16th Nov, 2023 18:00

20th Century & Contemporary Art

  Lot 19
Lot 19 - Jacobus Hendrik Pierneef (South Africa 1886-1957)


Jacobus Hendrik Pierneef (South Africa 1886-1957)
Bergland Suidwesafrika

oil on board

Artwork date: 1924
Signature details: signed and dated bottom left; signed, dated and inscribed with the title and 'Pretoria' on the reverse
Exhibited: Heerengracht 545 - 549, Amsterdam, 'Zuid Afrikaansche Schilderijen en Houtsenden door J.H Pierneef', 10 October to 22 October 1925.


oil on board

Artwork date: 1924
Signature details: signed and dated bottom left; signed, dated and inscribed with the title and 'Pretoria' on the reverse
Exhibited: Heerengracht 545 - 549, Amsterdam, 'Zuid Afrikaansche Schilderijen en Houtsenden door J.H Pierneef', 10 October to 22 October 1925.


14 x 24.5 cm; framed size: 46 x 56 x 3.5 cm


Private collection, Cape Town.

Schweickerdt Art Gallery, Pretoria.


In December 1922 Ons Vaderland published an article in which they stated that, “We know more than one of our artists has to struggle to make ends meet”, citing Pierneef's situation in that 'Our Pierneef' sold but a handful of works a year and turned to farming to survive.[1] Pierneef's struggling finances and failing first marriage had for some time impeded his ability to paint and when he travelled to South West Africa in April 1923, at the invitation of his good friend Toon van der Heever, he found himself invigorated by the region. He made this trip without Agatha, his wife, and within two months of arriving in the country he held an exhibition in Windhoek where he showed approximately 30 paintings and a number of linocuts.[2] He returned to South Africa in July 1923 and busied himself with exhibitions. On 24 February 1924, Pierneef left Agatha for good. Their divorce was finalised on 16 October 1924.

Towards the middle of 1924, J.H. Pierneef made his second trip to Namibia (then South West Africa). Accompanied by May Schoep (the future second Mrs Pierneef), he entered a renewed period of painting which his friend, Anton Hendriks described as a “beautiful period”.[3] Pierneef himself stated that “the desert, the drought, the peculiar translucent quality of the light” made for a beautiful landscape.[4] In a letter received from his godfather, Anton van Wouw, the older artist commented: “...in general things must appear toneless and bright against the light, which makes the landscape much more colourful. I am pleased that you feel the urge to imitate the shades of the colours of your soul”.[5]

The inclusion of Bergland Suidwesafrika and its companion pieces in Pierneef's exhibition held in the Netherlands in 1925 is crucial when understanding that this subject forms the foundation for the marked changes in style in Pierneef's work after his return from the Netherlands.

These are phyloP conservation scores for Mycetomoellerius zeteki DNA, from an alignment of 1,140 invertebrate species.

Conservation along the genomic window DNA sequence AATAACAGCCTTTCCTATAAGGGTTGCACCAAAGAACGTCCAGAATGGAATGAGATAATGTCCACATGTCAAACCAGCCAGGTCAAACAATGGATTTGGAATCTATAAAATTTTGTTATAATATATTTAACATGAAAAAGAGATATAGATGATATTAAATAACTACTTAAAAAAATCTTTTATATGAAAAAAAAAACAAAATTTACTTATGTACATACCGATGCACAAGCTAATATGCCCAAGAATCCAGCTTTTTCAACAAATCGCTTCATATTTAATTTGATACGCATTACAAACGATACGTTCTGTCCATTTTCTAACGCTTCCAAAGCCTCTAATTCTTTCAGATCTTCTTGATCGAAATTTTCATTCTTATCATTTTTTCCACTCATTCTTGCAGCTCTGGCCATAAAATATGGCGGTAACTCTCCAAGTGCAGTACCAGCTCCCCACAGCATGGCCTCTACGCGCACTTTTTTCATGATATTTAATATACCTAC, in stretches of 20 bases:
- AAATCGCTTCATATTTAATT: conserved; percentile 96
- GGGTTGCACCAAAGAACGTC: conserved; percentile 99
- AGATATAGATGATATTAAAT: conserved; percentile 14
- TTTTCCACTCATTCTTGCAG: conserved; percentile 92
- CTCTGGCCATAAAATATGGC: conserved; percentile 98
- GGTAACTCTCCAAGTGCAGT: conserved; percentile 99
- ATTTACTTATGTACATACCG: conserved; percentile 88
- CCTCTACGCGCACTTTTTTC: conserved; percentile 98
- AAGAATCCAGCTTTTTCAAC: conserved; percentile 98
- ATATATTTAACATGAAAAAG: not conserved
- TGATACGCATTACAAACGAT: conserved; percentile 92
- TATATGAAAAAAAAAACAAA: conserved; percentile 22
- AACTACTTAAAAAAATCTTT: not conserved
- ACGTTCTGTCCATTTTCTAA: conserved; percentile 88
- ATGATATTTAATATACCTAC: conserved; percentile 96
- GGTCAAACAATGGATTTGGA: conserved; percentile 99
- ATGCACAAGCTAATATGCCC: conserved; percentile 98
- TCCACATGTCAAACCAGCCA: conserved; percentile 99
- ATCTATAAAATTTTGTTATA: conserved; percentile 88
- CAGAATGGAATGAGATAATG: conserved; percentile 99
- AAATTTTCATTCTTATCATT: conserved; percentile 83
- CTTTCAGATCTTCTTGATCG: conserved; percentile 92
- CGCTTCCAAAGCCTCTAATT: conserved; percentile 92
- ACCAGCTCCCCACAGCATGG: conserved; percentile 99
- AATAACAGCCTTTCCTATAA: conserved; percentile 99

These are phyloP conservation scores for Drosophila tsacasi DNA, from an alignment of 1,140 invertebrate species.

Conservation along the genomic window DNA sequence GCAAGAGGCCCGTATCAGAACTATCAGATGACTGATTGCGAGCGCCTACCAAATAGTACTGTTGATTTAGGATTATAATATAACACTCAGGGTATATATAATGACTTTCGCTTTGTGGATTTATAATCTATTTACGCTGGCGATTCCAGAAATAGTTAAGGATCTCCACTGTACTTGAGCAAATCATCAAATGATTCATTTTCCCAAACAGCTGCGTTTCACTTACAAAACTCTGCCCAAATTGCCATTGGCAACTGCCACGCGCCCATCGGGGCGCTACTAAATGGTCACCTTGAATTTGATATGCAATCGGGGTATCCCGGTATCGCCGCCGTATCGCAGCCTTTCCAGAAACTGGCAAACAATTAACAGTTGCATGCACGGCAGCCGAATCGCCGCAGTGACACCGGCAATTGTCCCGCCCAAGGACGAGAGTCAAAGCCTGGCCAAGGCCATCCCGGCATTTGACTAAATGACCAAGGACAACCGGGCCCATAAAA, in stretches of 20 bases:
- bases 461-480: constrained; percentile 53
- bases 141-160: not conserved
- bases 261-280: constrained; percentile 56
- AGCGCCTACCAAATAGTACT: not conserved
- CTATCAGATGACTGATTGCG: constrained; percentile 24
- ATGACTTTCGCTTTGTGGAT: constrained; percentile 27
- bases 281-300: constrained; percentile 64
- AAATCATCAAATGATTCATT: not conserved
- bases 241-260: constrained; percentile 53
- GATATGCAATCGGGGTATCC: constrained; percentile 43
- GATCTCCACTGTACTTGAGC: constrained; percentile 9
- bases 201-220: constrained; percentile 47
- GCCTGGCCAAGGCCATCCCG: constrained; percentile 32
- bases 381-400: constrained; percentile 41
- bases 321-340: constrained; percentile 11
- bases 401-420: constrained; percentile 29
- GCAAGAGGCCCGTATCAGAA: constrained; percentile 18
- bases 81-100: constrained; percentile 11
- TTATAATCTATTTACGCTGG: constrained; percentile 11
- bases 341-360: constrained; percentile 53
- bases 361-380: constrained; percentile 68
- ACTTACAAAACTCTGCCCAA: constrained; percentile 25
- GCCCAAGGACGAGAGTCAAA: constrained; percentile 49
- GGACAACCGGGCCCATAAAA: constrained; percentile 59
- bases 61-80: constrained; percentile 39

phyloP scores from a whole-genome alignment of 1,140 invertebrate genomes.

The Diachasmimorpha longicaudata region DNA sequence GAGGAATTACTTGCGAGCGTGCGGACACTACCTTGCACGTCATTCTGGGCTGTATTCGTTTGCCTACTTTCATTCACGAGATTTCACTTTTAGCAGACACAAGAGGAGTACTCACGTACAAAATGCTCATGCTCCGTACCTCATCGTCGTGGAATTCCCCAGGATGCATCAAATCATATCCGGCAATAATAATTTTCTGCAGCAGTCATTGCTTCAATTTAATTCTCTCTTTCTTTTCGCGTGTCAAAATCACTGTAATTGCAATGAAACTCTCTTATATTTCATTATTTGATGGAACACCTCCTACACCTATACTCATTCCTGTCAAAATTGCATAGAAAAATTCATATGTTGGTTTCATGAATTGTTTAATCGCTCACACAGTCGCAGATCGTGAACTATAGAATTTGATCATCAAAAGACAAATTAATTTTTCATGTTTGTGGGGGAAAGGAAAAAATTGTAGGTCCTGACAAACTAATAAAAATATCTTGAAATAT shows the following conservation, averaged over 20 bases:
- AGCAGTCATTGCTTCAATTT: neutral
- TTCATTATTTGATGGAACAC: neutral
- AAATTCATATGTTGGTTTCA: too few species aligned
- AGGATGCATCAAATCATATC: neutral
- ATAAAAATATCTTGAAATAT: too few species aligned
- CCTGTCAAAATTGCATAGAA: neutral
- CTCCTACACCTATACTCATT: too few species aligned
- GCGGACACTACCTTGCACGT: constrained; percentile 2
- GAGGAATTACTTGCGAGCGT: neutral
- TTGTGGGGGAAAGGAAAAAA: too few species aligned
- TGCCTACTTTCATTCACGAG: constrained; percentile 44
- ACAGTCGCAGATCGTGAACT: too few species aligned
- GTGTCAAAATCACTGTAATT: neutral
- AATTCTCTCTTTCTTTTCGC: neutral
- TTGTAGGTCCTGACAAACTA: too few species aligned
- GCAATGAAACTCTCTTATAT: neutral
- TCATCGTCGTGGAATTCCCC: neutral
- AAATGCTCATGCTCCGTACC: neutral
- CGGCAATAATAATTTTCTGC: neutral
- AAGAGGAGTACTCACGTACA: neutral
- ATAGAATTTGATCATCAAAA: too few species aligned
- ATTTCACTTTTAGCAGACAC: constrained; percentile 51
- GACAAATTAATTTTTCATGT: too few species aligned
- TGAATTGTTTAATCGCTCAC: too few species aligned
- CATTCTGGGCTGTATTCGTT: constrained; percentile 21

In an article published by the The Star on 24 April 1926, Pierneef is quoted as saying, “What amazed everyone who saw my pictures in Holland...was their wonderful lightness...van Goch [sic], one of the greatest impressionists of the last generation, declared...that he would even disguised himself as a soldier if he could be sent to South Africa...they have the greatest gift...the supreme glory of all nature - the glory of the sun. And that,I think, is what we young South African artists would try and do, we should try and give the world the glory of our sun”.[6]

In this work the light endemic to the Namibian landscape glows on the planes of the Omatako Mountains painted in vivid staccato brush strokes. The Omatako Mountains are dominated by twin peaks (the Herero name Omatako translates as buttocks). The peaches and pinks of the mountain range are off-set with Pierneef's use of deep maroons and steel-tinged blues reminiscent of the 1872 Claude Monet, titled Sunrise. Today considered one of Monet's most famous works and a seminal work from the Impressionist movement. While Monet's subject deals with an atmospheric harbour scene, the transient nature of the light is what draws comparison between these two works. Bergland Suidwesafrika (1924) belies its proportions in capturing a snapshot of an otherwise fleeting moment when the Namibian sun brings the Omatako's to life.

Phillippa Duncan

[1] Nel, P.G.(1990). JH Pierneef: His life and his work. Cape Town and Johannesburg: Perskor Publishers.p.61.

[2] Ibid. p.62.

[3] Ibid. p.60.

[4] Ibid. p.61.

[5] Ibid

[6] https://collections.nwu.ac.za/dbtw-wpd/textbases/pierneef/documents-

pierneef/1926_bushveld.pdf (accessed 26 September 2021)


The artist is represented in numerous local and international collections, notably, the Ann Bryant Gallery, East London; Engelenberg House Art Collection, Pretoria; Johannesburg Art Gallery; Johannesburg; The Nelson Mandela Metropolitan Art Museum, Gqeberha; Pierneef Museum, Pretoria; Durban Art Gallery; Pretoria Art Museum; Iziko South African National Gallery, Cape Town; University of Cape Town Art Collection and the William Humphreys Art Gallery, Kimberley.

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